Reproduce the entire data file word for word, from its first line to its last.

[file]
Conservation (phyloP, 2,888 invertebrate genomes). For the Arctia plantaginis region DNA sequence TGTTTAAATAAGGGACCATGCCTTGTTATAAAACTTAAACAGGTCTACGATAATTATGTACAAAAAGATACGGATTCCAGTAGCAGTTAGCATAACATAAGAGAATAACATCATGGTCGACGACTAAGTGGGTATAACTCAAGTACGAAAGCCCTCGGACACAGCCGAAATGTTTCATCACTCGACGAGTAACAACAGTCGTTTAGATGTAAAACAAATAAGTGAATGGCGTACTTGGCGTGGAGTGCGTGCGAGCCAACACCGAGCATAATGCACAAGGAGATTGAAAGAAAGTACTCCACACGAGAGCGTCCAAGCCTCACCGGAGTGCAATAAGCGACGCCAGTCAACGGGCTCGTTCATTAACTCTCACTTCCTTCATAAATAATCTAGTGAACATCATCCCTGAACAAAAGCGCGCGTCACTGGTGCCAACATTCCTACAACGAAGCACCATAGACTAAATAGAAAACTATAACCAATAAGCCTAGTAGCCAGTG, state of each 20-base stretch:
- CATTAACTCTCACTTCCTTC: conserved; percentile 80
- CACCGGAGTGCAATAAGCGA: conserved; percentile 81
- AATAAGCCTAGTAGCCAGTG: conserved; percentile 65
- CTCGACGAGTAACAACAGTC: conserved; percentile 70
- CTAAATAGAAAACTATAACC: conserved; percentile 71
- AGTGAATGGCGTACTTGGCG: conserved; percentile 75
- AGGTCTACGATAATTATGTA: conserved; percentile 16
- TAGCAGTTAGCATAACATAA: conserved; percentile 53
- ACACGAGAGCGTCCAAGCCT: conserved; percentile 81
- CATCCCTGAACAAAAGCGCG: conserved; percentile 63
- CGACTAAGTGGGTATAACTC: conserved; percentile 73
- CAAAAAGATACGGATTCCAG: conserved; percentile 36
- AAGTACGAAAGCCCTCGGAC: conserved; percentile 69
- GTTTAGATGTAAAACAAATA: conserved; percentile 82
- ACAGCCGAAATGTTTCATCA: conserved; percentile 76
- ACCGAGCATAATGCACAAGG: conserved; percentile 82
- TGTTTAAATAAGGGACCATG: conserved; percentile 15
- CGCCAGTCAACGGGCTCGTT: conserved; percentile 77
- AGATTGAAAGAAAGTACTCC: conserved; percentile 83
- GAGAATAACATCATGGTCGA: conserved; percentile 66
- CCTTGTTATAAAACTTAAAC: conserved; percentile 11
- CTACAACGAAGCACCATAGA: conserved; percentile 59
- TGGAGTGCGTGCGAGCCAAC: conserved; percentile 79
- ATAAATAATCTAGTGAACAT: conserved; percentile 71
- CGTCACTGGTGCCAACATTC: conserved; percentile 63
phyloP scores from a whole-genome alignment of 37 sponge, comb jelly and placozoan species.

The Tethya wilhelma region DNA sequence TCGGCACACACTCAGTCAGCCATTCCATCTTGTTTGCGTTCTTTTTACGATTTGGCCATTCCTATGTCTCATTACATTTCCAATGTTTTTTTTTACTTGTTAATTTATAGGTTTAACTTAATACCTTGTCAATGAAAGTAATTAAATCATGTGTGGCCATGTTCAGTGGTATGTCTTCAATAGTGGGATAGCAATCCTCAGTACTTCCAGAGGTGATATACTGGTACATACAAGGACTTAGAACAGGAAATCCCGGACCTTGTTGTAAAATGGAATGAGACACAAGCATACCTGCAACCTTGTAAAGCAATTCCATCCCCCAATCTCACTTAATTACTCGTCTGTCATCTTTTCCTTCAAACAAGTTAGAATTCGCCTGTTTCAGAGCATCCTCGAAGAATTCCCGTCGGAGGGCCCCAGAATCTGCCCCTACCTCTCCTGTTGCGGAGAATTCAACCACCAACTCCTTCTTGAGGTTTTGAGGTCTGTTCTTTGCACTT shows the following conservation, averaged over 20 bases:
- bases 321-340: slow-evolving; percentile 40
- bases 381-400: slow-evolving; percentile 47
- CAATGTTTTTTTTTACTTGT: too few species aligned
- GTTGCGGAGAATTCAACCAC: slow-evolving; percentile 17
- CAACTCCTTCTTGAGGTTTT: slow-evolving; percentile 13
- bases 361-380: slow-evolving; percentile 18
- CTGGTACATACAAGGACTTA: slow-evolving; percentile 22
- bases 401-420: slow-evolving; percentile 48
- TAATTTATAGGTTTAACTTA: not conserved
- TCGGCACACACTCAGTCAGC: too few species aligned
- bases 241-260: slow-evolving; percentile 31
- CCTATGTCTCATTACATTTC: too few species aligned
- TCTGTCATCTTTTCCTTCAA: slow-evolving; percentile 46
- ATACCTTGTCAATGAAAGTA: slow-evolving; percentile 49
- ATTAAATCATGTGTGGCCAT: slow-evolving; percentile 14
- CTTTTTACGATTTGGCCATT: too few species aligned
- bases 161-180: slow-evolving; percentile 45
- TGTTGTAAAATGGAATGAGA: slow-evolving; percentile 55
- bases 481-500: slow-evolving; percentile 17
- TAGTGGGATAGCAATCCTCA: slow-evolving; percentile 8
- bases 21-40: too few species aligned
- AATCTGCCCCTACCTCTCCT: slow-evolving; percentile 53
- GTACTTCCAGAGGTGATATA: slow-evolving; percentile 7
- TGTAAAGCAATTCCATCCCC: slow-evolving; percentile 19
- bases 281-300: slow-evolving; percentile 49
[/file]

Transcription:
Conservation (phyloP, 2,888 invertebrate genomes). For the Arctia plantaginis region DNA sequence TGTTTAAATAAGGGACCATGCCTTGTTATAAAACTTAAACAGGTCTACGATAATTATGTACAAAAAGATACGGATTCCAGTAGCAGTTAGCATAACATAAGAGAATAACATCATGGTCGACGACTAAGTGGGTATAACTCAAGTACGAAAGCCCTCGGACACAGCCGAAATGTTTCATCACTCGACGAGTAACAACAGTCGTTTAGATGTAAAACAAATAAGTGAATGGCGTACTTGGCGTGGAGTGCGTGCGAGCCAACACCGAGCATAATGCACAAGGAGATTGAAAGAAAGTACTCCACACGAGAGCGTCCAAGCCTCACCGGAGTGCAATAAGCGACGCCAGTCAACGGGCTCGTTCATTAACTCTCACTTCCTTCATAAATAATCTAGTGAACATCATCCCTGAACAAAAGCGCGCGTCACTGGTGCCAACATTCCTACAACGAAGCACCATAGACTAAATAGAAAACTATAACCAATAAGCCTAGTAGCCAGTG, state of each 20-base stretch:
- CATTAACTCTCACTTCCTTC: conserved; percentile 80
- CACCGGAGTGCAATAAGCGA: conserved; percentile 81
- AATAAGCCTAGTAGCCAGTG: conserved; percentile 65
- CTCGACGAGTAACAACAGTC: conserved; percentile 70
- CTAAATAGAAAACTATAACC: conserved; percentile 71
- AGTGAATGGCGTACTTGGCG: conserved; percentile 75
- AGGTCTACGATAATTATGTA: conserved; percentile 16
- TAGCAGTTAGCATAACATAA: conserved; percentile 53
- ACACGAGAGCGTCCAAGCCT: conserved; percentile 81
- CATCCCTGAACAAAAGCGCG: conserved; percentile 63
- CGACTAAGTGGGTATAACTC: conserved; percentile 73
- CAAAAAGATACGGATTCCAG: conserved; percentile 36
- AAGTACGAAAGCCCTCGGAC: conserved; percentile 69
- GTTTAGATGTAAAACAAATA: conserved; percentile 82
- ACAGCCGAAATGTTTCATCA: conserved; percentile 76
- ACCGAGCATAATGCACAAGG: conserved; percentile 82
- TGTTTAAATAAGGGACCATG: conserved; percentile 15
- CGCCAGTCAACGGGCTCGTT: conserved; percentile 77
- AGATTGAAAGAAAGTACTCC: conserved; percentile 83
- GAGAATAACATCATGGTCGA: conserved; percentile 66
- CCTTGTTATAAAACTTAAAC: conserved; percentile 11
- CTACAACGAAGCACCATAGA: conserved; percentile 59
- TGGAGTGCGTGCGAGCCAAC: conserved; percentile 79
- ATAAATAATCTAGTGAACAT: conserved; percentile 71
- CGTCACTGGTGCCAACATTC: conserved; percentile 63
phyloP scores from a whole-genome alignment of 37 sponge, comb jelly and placozoan species.

The Tethya wilhelma region DNA sequence TCGGCACACACTCAGTCAGCCATTCCATCTTGTTTGCGTTCTTTTTACGATTTGGCCATTCCTATGTCTCATTACATTTCCAATGTTTTTTTTTACTTGTTAATTTATAGGTTTAACTTAATACCTTGTCAATGAAAGTAATTAAATCATGTGTGGCCATGTTCAGTGGTATGTCTTCAATAGTGGGATAGCAATCCTCAGTACTTCCAGAGGTGATATACTGGTACATACAAGGACTTAGAACAGGAAATCCCGGACCTTGTTGTAAAATGGAATGAGACACAAGCATACCTGCAACCTTGTAAAGCAATTCCATCCCCCAATCTCACTTAATTACTCGTCTGTCATCTTTTCCTTCAAACAAGTTAGAATTCGCCTGTTTCAGAGCATCCTCGAAGAATTCCCGTCGGAGGGCCCCAGAATCTGCCCCTACCTCTCCTGTTGCGGAGAATTCAACCACCAACTCCTTCTTGAGGTTTTGAGGTCTGTTCTTTGCACTT shows the following conservation, averaged over 20 bases:
- bases 321-340: slow-evolving; percentile 40
- bases 381-400: slow-evolving; percentile 47
- CAATGTTTTTTTTTACTTGT: too few species aligned
- GTTGCGGAGAATTCAACCAC: slow-evolving; percentile 17
- CAACTCCTTCTTGAGGTTTT: slow-evolving; percentile 13
- bases 361-380: slow-evolving; percentile 18
- CTGGTACATACAAGGACTTA: slow-evolving; percentile 22
- bases 401-420: slow-evolving; percentile 48
- TAATTTATAGGTTTAACTTA: not conserved
- TCGGCACACACTCAGTCAGC: too few species aligned
- bases 241-260: slow-evolving; percentile 31
- CCTATGTCTCATTACATTTC: too few species aligned
- TCTGTCATCTTTTCCTTCAA: slow-evolving; percentile 46
- ATACCTTGTCAATGAAAGTA: slow-evolving; percentile 49
- ATTAAATCATGTGTGGCCAT: slow-evolving; percentile 14
- CTTTTTACGATTTGGCCATT: too few species aligned
- bases 161-180: slow-evolving; percentile 45
- TGTTGTAAAATGGAATGAGA: slow-evolving; percentile 55
- bases 481-500: slow-evolving; percentile 17
- TAGTGGGATAGCAATCCTCA: slow-evolving; percentile 8
- bases 21-40: too few species aligned
- AATCTGCCCCTACCTCTCCT: slow-evolving; percentile 53
- GTACTTCCAGAGGTGATATA: slow-evolving; percentile 7
- TGTAAAGCAATTCCATCCCC: slow-evolving; percentile 19
- bases 281-300: slow-evolving; percentile 49